Business Phone Systems

Business Phone Systems

Server-based (also known as IP, or unPBX) phone systems consist of a standard server that's been equipped with telephony software and a special card to receive and route calls just like a traditional phone system. Depending on your needs, these can be small, rack mounted units or huge servers around the size of a small refrigerator. So there's some range you might have to consider.

The primary advantage of a server-based phone system is its ability to provide telephonic extras like voice mail, automated attendants, unified messaging and call-forwarding without the added costs associated with using a virtual PBX or traditional PBX solution. Furthermore, if you're interested in exploring the potential of CTI, or computer telephony integration, a server-based system may be a less costly way to do so.

With CTI, you can automatically integrate information provided by callers with customer-related applications such as contact management software. Skye and Microsoft Outlook, for example, both have telephony interface features that allow for dialing and storing contacts made through email and instant messages.

A server based phone system is also arguably easier to maintain. Administering the phone system, changing passwords and extensions, can be more straightforward if done from a computer keyboard instead of through a phone handset. And if you've got a computer-savvy person on staff, adding additional phone lines can be as easy as popping a new card into the computer.

Buying an IP phone system is much like buying a traditional system. You still need to consider the number of phone lines and extensions you'll need and evaluate how easy the phones and administrative functions are to use. Future expansion capability should also be factored in your decision making. In general, server-based systems are not designed to accommodate more than 250 users, which should be fine for most small and mid-sized businesses.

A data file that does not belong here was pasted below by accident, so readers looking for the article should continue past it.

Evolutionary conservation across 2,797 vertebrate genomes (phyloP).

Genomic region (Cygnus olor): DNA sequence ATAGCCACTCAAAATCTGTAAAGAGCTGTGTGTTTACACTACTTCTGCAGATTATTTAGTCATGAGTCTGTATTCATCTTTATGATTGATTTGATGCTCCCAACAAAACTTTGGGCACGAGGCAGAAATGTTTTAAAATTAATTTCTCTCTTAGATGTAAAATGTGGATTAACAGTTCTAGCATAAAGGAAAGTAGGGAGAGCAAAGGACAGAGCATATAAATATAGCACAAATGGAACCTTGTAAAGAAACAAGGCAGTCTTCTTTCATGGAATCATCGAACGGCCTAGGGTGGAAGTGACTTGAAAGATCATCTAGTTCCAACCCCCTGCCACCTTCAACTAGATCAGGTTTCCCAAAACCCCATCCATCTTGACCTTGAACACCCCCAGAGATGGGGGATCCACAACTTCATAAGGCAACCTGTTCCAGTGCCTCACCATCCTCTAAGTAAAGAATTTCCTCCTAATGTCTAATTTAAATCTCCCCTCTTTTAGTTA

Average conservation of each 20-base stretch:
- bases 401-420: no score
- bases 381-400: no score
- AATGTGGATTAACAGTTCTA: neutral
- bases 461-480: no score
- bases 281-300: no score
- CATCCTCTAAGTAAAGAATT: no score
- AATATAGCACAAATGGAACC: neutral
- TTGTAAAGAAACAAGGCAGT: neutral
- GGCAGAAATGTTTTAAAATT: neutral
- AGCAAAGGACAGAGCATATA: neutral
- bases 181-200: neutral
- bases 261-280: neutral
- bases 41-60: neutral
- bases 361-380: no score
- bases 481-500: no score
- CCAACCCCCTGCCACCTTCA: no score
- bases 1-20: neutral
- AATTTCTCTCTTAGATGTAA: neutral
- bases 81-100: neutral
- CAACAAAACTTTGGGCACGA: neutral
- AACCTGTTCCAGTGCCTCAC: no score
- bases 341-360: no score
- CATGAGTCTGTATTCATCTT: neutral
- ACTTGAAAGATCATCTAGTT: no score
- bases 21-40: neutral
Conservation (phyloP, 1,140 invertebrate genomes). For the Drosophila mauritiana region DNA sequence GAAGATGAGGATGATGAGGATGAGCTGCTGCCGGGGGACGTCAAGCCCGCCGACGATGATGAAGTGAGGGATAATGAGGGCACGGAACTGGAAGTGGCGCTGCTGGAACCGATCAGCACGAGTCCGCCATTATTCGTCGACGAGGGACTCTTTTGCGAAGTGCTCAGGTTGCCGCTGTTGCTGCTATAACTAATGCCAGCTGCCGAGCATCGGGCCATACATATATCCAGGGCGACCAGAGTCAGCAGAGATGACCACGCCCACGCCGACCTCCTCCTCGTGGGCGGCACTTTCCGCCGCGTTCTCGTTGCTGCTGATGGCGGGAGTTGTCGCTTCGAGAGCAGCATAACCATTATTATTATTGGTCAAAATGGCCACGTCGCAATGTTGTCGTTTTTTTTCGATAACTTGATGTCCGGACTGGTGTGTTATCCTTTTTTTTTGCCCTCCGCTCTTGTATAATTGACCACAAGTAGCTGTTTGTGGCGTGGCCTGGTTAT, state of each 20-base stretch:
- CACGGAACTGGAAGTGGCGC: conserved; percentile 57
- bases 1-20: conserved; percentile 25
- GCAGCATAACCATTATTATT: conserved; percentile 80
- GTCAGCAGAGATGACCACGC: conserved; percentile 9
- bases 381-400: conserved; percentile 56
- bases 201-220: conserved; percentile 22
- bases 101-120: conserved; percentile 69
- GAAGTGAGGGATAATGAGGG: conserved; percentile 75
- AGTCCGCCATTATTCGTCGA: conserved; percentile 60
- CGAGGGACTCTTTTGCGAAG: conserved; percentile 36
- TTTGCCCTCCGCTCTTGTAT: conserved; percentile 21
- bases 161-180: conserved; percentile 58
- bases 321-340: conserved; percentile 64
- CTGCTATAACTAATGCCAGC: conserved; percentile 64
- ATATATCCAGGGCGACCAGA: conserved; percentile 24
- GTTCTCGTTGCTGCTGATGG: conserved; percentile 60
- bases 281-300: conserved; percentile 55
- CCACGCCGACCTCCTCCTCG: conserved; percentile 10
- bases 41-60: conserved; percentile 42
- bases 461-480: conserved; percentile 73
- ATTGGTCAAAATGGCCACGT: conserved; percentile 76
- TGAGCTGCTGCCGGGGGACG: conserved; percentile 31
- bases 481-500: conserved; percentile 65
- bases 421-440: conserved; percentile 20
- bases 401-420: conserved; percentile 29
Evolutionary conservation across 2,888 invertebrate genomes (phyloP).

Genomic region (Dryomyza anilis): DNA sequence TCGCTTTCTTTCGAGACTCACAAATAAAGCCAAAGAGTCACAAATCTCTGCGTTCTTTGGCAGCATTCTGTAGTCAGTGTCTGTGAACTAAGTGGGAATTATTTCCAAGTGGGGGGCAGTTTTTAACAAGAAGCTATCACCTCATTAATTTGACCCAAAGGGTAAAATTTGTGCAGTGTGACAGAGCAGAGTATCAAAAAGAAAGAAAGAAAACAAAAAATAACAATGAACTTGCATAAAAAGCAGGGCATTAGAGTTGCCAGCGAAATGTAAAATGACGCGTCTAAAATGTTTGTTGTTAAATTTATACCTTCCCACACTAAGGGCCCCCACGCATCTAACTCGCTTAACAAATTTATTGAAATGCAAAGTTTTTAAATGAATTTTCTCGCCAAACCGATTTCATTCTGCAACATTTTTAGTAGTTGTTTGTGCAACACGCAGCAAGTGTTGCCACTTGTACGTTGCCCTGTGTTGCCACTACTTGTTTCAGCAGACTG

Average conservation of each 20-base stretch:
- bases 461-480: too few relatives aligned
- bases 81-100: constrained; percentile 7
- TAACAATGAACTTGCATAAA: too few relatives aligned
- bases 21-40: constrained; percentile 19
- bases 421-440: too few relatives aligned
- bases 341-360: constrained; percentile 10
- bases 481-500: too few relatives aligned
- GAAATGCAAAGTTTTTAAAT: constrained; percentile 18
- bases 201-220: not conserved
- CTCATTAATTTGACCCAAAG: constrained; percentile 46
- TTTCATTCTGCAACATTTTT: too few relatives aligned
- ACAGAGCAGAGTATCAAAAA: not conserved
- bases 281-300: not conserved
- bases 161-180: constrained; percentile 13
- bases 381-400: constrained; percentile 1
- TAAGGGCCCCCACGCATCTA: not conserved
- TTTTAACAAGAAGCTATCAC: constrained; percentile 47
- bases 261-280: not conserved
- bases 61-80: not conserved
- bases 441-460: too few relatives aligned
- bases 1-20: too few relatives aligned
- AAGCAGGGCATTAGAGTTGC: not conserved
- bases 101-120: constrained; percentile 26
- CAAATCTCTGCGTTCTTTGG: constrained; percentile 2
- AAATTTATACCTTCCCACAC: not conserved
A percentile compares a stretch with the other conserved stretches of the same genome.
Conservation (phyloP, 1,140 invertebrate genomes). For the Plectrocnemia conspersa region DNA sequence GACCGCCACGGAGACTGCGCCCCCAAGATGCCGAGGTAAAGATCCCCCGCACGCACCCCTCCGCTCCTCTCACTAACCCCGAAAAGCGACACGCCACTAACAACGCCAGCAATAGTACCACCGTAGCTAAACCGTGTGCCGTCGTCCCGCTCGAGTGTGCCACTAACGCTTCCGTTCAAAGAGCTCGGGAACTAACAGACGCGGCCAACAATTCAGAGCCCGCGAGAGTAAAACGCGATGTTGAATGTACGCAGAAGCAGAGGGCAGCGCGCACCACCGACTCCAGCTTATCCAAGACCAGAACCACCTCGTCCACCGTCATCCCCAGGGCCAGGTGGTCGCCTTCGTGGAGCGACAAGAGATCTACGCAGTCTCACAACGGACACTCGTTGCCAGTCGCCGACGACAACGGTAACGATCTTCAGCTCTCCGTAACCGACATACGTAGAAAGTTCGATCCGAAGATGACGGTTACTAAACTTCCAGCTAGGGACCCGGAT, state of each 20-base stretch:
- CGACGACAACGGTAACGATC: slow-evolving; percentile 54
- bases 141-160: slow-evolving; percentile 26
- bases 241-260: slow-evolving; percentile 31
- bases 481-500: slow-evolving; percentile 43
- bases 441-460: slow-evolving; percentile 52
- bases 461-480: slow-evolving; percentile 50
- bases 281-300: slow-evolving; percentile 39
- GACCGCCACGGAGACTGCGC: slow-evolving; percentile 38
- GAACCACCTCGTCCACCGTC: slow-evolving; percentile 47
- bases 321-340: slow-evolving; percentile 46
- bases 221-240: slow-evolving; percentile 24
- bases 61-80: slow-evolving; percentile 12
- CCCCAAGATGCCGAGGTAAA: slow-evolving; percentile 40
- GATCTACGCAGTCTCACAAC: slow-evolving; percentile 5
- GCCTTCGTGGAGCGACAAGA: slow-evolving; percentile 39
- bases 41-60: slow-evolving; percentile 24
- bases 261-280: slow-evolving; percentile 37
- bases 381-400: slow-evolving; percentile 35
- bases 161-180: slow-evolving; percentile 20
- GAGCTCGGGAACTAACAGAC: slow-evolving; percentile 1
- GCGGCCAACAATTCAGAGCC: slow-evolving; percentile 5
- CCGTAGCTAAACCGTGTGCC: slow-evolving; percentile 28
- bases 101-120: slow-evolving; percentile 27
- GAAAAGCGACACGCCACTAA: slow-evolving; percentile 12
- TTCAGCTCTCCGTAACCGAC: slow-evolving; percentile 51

Quick Tips

The phone system stands alone. Reserve the server solely for your phone system, much as one would any other server. While you theoretically could run other applications at the same time, this will greatly increase the risk of crashes.

Have a power-loss backup plan. As this is the most likely cause of crashes, it will prove worthwhile to have a redundant source of power. Additionally, the modem that is providing internet to your facility should be backed up with a battery solution as well. It does little good to have a server to be running if the modem is down.

Plan for growth.Expect to have the phone system for at least five years, and accommodate for growth accordingly.

The major concern with server phone systems is stability. Having your phone system crash could be even more devastating to your company than a computer crash. To minimize the likelihood of breakdown, pay close attention to the server you select as your server. Some telephony server vendors recommend "industrial grade" servers designed with expansion slots and redundant power supplies to ensure that the system never crashes. However, if your company does not want to front several thousand dollars on an industrial strength server, a "name-brand" server with a performance processor, good cooling fan, and plenty of RAM (the more the better) should actually provide ample stability.

System costs vary, but an IP system with software, server and boards will run at the same cost--around $4,000 for 10-25 people--as a traditional, proprietary system for a similar number of lines and ports. At this cost, it makes sense to buy a server based system only if you were planning on equipping your phone system with extras like voice mail. If your office numbers fewer than 10, an extensive phone system is probably not necessary. Instead, a simple key or even KSU-less system will do, unless your office is very phone intensive or highly dependent on messaging.

Proprietary systems still hold a large market share, so it can be tough to find server-based system vendors.

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